Photo credit: Sebastian Schäffer/Christian Schön 


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IDM Short Insights 32: Dilemma of simultaneity 2.0

Milliarden für die Ukraine: EU-Gipfel in Brüssel

Die Historikerin Daniela Apaydin vom Institut für den Donauraum und Mitteleuropa (IDM) beurteilt die Erwartungen an den EU-Sondergipfel an diesem Donnerstag in Brüssel. Dabei geht es um die Frage: „Wie geht es weiter mit der EU-Unterstützung für die Ukraine?“

Sehen Sie sich das Interview hier an.

Maintaining a Conflict: Putin’s Shadow Hand in the Bosnia and Herzegovina Crisis

On 4 March 2022, NATO Secretary General Stoltenberg warned that Georgia, Moldova and Bosnia and Herzegovina (henceforth Bosnia) are the next countries vulnerable to Russia’s malign actions, following the war in Ukraine. Why Bosnia? What are Russia’s interests in Bosnia?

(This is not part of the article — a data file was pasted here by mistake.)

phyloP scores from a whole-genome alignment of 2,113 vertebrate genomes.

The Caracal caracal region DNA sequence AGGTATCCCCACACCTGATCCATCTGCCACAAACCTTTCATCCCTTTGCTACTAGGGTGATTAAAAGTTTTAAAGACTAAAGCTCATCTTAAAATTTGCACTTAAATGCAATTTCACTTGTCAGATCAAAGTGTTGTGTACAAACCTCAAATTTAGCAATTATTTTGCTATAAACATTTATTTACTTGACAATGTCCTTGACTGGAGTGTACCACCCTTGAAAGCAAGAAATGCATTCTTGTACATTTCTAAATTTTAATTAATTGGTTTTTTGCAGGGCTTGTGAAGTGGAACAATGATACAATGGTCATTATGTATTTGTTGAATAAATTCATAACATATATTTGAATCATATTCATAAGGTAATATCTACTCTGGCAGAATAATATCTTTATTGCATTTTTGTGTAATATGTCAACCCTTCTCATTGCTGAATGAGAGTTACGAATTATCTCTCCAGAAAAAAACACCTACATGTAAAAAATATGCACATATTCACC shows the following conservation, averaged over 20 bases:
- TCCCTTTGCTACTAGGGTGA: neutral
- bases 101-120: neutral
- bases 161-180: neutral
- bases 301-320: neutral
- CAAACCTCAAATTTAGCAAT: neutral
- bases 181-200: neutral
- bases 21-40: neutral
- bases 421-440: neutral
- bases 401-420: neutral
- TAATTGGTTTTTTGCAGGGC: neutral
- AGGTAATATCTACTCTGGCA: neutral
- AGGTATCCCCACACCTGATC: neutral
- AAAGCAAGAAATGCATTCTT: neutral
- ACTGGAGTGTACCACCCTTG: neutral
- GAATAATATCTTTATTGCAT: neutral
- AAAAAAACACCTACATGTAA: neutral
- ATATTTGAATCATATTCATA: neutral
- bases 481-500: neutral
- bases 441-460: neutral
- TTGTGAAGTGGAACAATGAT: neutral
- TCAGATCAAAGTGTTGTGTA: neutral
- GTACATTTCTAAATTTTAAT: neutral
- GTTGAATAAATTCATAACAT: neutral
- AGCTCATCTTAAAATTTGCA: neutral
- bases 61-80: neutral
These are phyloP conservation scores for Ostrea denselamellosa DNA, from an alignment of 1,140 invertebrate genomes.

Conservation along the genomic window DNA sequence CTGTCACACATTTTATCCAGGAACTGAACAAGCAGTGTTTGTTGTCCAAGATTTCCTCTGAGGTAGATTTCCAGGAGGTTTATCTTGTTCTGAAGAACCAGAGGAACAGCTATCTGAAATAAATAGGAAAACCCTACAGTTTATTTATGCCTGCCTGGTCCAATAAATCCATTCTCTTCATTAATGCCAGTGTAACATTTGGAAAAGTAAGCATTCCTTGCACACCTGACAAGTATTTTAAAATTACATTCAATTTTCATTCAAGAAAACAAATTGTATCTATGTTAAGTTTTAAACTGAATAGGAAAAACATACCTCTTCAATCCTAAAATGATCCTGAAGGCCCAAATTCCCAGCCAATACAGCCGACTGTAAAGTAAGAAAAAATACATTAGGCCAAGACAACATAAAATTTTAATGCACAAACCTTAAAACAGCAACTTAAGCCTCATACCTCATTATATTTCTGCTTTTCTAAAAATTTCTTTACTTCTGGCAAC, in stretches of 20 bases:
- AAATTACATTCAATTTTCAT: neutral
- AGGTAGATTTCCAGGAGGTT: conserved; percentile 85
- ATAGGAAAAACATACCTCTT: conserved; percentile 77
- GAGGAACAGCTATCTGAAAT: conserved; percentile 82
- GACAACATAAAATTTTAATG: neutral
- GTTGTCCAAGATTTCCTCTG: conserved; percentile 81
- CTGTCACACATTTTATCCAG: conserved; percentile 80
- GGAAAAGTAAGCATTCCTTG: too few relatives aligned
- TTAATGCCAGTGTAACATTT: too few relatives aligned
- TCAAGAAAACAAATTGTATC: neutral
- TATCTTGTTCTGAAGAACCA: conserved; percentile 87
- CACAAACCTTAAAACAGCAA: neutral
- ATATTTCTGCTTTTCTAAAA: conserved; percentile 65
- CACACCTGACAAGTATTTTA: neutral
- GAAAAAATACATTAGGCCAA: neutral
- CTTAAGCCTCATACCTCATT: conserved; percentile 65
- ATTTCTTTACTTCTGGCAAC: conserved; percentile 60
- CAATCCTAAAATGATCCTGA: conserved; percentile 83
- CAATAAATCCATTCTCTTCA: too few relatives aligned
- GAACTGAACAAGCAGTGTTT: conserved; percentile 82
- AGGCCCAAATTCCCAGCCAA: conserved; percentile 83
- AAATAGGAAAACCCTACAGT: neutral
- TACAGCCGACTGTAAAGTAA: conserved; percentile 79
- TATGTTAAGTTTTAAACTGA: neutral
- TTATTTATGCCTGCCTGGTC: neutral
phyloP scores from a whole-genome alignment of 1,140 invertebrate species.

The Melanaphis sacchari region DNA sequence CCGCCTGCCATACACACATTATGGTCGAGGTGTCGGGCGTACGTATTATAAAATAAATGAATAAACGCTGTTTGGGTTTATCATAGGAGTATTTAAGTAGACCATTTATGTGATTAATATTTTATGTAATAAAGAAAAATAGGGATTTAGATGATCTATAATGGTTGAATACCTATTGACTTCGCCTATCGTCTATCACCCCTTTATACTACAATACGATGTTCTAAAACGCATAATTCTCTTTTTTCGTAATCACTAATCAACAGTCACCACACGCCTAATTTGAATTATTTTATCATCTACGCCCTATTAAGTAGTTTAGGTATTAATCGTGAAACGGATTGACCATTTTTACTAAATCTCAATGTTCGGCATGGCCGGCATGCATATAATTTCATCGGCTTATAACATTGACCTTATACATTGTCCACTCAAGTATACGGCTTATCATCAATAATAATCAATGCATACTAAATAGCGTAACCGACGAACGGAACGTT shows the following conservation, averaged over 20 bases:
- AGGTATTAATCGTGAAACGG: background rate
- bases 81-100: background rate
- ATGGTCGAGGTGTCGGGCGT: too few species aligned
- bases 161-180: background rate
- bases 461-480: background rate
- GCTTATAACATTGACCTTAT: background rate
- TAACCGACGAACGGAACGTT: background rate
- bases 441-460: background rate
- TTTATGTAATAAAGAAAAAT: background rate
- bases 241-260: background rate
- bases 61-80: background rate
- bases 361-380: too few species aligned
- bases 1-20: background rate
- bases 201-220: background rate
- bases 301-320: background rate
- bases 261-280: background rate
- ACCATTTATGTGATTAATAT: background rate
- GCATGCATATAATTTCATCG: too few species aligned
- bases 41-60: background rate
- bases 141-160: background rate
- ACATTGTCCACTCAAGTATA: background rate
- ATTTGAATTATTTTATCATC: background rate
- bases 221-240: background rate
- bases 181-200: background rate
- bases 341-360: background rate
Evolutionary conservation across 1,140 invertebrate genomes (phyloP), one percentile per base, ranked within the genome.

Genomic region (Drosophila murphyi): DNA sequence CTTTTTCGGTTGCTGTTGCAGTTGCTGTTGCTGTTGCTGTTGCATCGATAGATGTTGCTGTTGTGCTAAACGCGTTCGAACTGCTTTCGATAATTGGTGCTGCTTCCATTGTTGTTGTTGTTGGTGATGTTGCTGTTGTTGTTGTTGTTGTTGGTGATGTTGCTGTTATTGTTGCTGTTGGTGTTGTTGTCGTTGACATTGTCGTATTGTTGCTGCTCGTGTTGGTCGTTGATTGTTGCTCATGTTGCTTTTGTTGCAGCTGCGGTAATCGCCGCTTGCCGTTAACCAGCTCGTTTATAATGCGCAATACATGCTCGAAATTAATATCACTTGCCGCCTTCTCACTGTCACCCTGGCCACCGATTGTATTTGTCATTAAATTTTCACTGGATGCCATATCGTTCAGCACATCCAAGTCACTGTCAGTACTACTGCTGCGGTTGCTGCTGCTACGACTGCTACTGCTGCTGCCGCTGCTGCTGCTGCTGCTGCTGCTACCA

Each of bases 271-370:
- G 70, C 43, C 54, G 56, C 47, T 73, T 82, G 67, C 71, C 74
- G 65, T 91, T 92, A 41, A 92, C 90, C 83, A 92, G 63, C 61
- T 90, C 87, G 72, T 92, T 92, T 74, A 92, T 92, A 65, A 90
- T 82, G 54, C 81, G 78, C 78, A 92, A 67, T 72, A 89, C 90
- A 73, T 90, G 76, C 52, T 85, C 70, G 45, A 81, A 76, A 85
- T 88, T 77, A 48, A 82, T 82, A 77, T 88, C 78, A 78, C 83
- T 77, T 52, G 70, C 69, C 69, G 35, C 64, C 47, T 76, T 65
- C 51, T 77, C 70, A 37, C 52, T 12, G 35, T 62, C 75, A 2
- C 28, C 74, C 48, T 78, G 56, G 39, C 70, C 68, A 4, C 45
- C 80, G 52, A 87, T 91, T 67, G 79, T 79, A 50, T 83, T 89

Bosnia was the first country in Europe to undergo genocide genocide since the Second World War, which is why the slightest crises in the country bring back memories of bloody conflict. In addition, the perpetrators of the genocide are portrayed as heroes heroes or publicly endorsed. Most of Bosnia’s unresolved problems are not caused by Russia, but are exploited by Russia for geopolitical interests in the Balkans and beyond.